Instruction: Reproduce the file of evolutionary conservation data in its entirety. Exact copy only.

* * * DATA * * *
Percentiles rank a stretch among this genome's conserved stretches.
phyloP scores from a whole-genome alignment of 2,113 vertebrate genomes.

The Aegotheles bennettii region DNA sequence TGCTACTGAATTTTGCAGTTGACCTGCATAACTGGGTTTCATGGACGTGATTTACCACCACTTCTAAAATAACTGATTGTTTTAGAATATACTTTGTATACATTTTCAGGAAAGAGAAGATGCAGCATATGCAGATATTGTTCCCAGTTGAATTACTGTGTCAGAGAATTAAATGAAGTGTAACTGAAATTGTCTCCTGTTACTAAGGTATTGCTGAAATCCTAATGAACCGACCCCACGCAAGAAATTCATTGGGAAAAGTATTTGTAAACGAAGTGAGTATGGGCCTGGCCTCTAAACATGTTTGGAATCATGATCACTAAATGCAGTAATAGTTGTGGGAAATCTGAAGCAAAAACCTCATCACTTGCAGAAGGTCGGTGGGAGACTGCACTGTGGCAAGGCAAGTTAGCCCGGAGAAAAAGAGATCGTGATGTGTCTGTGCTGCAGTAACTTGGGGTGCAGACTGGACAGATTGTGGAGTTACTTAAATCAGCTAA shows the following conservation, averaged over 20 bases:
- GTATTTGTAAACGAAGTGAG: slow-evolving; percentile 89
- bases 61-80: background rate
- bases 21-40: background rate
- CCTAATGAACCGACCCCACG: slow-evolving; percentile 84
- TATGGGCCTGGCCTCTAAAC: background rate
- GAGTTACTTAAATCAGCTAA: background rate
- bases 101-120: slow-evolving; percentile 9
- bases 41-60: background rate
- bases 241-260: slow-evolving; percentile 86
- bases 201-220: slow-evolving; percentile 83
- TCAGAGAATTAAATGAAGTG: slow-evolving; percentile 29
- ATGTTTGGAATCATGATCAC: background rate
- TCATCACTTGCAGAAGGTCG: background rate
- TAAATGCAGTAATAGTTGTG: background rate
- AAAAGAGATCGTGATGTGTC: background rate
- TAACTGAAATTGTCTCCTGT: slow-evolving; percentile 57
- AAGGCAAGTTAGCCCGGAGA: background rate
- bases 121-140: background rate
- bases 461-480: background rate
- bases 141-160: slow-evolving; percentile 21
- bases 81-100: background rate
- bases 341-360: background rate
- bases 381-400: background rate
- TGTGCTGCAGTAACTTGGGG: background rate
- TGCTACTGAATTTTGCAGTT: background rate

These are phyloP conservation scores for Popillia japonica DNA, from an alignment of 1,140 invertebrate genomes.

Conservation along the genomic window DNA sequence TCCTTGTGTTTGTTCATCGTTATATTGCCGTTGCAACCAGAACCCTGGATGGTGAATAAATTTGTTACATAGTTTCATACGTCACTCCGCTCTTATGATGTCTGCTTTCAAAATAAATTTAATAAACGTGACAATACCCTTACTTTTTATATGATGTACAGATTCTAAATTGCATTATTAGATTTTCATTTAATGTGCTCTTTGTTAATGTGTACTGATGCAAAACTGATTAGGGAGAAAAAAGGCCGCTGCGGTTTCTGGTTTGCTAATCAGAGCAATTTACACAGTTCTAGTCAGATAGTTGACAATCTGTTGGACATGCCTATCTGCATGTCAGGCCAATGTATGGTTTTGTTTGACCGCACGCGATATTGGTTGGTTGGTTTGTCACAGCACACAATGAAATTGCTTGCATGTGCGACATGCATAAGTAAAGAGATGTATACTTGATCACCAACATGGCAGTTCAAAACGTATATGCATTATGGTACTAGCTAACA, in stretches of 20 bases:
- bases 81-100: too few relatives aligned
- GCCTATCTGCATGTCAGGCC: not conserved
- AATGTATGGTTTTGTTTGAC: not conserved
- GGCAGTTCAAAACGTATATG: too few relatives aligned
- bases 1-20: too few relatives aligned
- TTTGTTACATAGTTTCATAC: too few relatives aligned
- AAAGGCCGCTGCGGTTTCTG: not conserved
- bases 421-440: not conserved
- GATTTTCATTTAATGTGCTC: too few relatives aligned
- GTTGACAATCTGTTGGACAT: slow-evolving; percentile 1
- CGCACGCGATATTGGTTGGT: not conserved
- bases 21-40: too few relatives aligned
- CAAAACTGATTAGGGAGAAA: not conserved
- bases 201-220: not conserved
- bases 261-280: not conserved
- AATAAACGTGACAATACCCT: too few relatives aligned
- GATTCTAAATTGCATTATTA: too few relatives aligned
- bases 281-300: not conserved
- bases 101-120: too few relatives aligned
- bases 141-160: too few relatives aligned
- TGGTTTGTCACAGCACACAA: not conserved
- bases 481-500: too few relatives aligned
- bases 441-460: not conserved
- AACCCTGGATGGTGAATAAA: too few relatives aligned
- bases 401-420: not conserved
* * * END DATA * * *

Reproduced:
Percentiles rank a stretch among this genome's conserved stretches.
phyloP scores from a whole-genome alignment of 2,113 vertebrate genomes.

The Aegotheles bennettii region DNA sequence TGCTACTGAATTTTGCAGTTGACCTGCATAACTGGGTTTCATGGACGTGATTTACCACCACTTCTAAAATAACTGATTGTTTTAGAATATACTTTGTATACATTTTCAGGAAAGAGAAGATGCAGCATATGCAGATATTGTTCCCAGTTGAATTACTGTGTCAGAGAATTAAATGAAGTGTAACTGAAATTGTCTCCTGTTACTAAGGTATTGCTGAAATCCTAATGAACCGACCCCACGCAAGAAATTCATTGGGAAAAGTATTTGTAAACGAAGTGAGTATGGGCCTGGCCTCTAAACATGTTTGGAATCATGATCACTAAATGCAGTAATAGTTGTGGGAAATCTGAAGCAAAAACCTCATCACTTGCAGAAGGTCGGTGGGAGACTGCACTGTGGCAAGGCAAGTTAGCCCGGAGAAAAAGAGATCGTGATGTGTCTGTGCTGCAGTAACTTGGGGTGCAGACTGGACAGATTGTGGAGTTACTTAAATCAGCTAA shows the following conservation, averaged over 20 bases:
- GTATTTGTAAACGAAGTGAG: slow-evolving; percentile 89
- bases 61-80: background rate
- bases 21-40: background rate
- CCTAATGAACCGACCCCACG: slow-evolving; percentile 84
- TATGGGCCTGGCCTCTAAAC: background rate
- GAGTTACTTAAATCAGCTAA: background rate
- bases 101-120: slow-evolving; percentile 9
- bases 41-60: background rate
- bases 241-260: slow-evolving; percentile 86
- bases 201-220: slow-evolving; percentile 83
- TCAGAGAATTAAATGAAGTG: slow-evolving; percentile 29
- ATGTTTGGAATCATGATCAC: background rate
- TCATCACTTGCAGAAGGTCG: background rate
- TAAATGCAGTAATAGTTGTG: background rate
- AAAAGAGATCGTGATGTGTC: background rate
- TAACTGAAATTGTCTCCTGT: slow-evolving; percentile 57
- AAGGCAAGTTAGCCCGGAGA: background rate
- bases 121-140: background rate
- bases 461-480: background rate
- bases 141-160: slow-evolving; percentile 21
- bases 81-100: background rate
- bases 341-360: background rate
- bases 381-400: background rate
- TGTGCTGCAGTAACTTGGGG: background rate
- TGCTACTGAATTTTGCAGTT: background rate

These are phyloP conservation scores for Popillia japonica DNA, from an alignment of 1,140 invertebrate genomes.

Conservation along the genomic window DNA sequence TCCTTGTGTTTGTTCATCGTTATATTGCCGTTGCAACCAGAACCCTGGATGGTGAATAAATTTGTTACATAGTTTCATACGTCACTCCGCTCTTATGATGTCTGCTTTCAAAATAAATTTAATAAACGTGACAATACCCTTACTTTTTATATGATGTACAGATTCTAAATTGCATTATTAGATTTTCATTTAATGTGCTCTTTGTTAATGTGTACTGATGCAAAACTGATTAGGGAGAAAAAAGGCCGCTGCGGTTTCTGGTTTGCTAATCAGAGCAATTTACACAGTTCTAGTCAGATAGTTGACAATCTGTTGGACATGCCTATCTGCATGTCAGGCCAATGTATGGTTTTGTTTGACCGCACGCGATATTGGTTGGTTGGTTTGTCACAGCACACAATGAAATTGCTTGCATGTGCGACATGCATAAGTAAAGAGATGTATACTTGATCACCAACATGGCAGTTCAAAACGTATATGCATTATGGTACTAGCTAACA, in stretches of 20 bases:
- bases 81-100: too few relatives aligned
- GCCTATCTGCATGTCAGGCC: not conserved
- AATGTATGGTTTTGTTTGAC: not conserved
- GGCAGTTCAAAACGTATATG: too few relatives aligned
- bases 1-20: too few relatives aligned
- TTTGTTACATAGTTTCATAC: too few relatives aligned
- AAAGGCCGCTGCGGTTTCTG: not conserved
- bases 421-440: not conserved
- GATTTTCATTTAATGTGCTC: too few relatives aligned
- GTTGACAATCTGTTGGACAT: slow-evolving; percentile 1
- CGCACGCGATATTGGTTGGT: not conserved
- bases 21-40: too few relatives aligned
- CAAAACTGATTAGGGAGAAA: not conserved
- bases 201-220: not conserved
- bases 261-280: not conserved
- AATAAACGTGACAATACCCT: too few relatives aligned
- GATTCTAAATTGCATTATTA: too few relatives aligned
- bases 281-300: not conserved
- bases 101-120: too few relatives aligned
- bases 141-160: too few relatives aligned
- TGGTTTGTCACAGCACACAA: not conserved
- bases 481-500: too few relatives aligned
- bases 441-460: not conserved
- AACCCTGGATGGTGAATAAA: too few relatives aligned
- bases 401-420: not conserved